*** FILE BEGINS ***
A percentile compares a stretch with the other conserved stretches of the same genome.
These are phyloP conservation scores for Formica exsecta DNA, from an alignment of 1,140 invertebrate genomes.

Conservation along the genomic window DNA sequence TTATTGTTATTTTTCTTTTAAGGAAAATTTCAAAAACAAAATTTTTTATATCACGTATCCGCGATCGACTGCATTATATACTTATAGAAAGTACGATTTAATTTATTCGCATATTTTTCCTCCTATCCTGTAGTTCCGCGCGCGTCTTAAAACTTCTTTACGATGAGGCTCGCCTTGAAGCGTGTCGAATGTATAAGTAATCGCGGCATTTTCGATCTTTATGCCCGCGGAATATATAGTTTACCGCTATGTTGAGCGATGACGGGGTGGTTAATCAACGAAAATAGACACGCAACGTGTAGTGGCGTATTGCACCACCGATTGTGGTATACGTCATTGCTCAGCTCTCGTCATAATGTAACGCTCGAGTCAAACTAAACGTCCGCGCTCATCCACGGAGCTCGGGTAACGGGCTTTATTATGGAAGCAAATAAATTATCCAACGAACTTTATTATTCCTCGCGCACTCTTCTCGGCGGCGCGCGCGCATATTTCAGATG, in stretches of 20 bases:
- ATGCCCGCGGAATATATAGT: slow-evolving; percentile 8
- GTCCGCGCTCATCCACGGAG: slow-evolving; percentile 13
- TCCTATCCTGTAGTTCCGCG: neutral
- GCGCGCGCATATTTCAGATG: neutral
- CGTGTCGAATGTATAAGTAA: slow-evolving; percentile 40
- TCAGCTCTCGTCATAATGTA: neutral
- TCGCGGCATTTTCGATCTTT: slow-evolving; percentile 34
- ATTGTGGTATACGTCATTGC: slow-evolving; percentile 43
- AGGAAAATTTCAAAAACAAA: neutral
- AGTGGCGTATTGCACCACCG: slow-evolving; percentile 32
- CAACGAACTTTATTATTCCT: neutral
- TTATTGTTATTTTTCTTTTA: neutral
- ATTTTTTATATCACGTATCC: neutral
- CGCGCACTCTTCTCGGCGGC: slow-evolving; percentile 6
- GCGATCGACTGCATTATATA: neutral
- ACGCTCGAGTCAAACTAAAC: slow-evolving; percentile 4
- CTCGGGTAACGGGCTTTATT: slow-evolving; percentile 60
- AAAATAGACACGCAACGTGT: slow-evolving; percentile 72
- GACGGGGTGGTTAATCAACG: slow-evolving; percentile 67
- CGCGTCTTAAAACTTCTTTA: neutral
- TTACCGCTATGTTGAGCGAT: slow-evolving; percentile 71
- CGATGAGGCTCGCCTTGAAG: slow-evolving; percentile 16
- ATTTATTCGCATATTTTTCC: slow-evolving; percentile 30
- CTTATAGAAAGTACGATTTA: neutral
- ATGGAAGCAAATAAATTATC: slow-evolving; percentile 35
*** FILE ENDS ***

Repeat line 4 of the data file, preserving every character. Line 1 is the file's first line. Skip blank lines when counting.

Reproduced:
- ATGCCCGCGGAATATATAGT: slow-evolving; percentile 8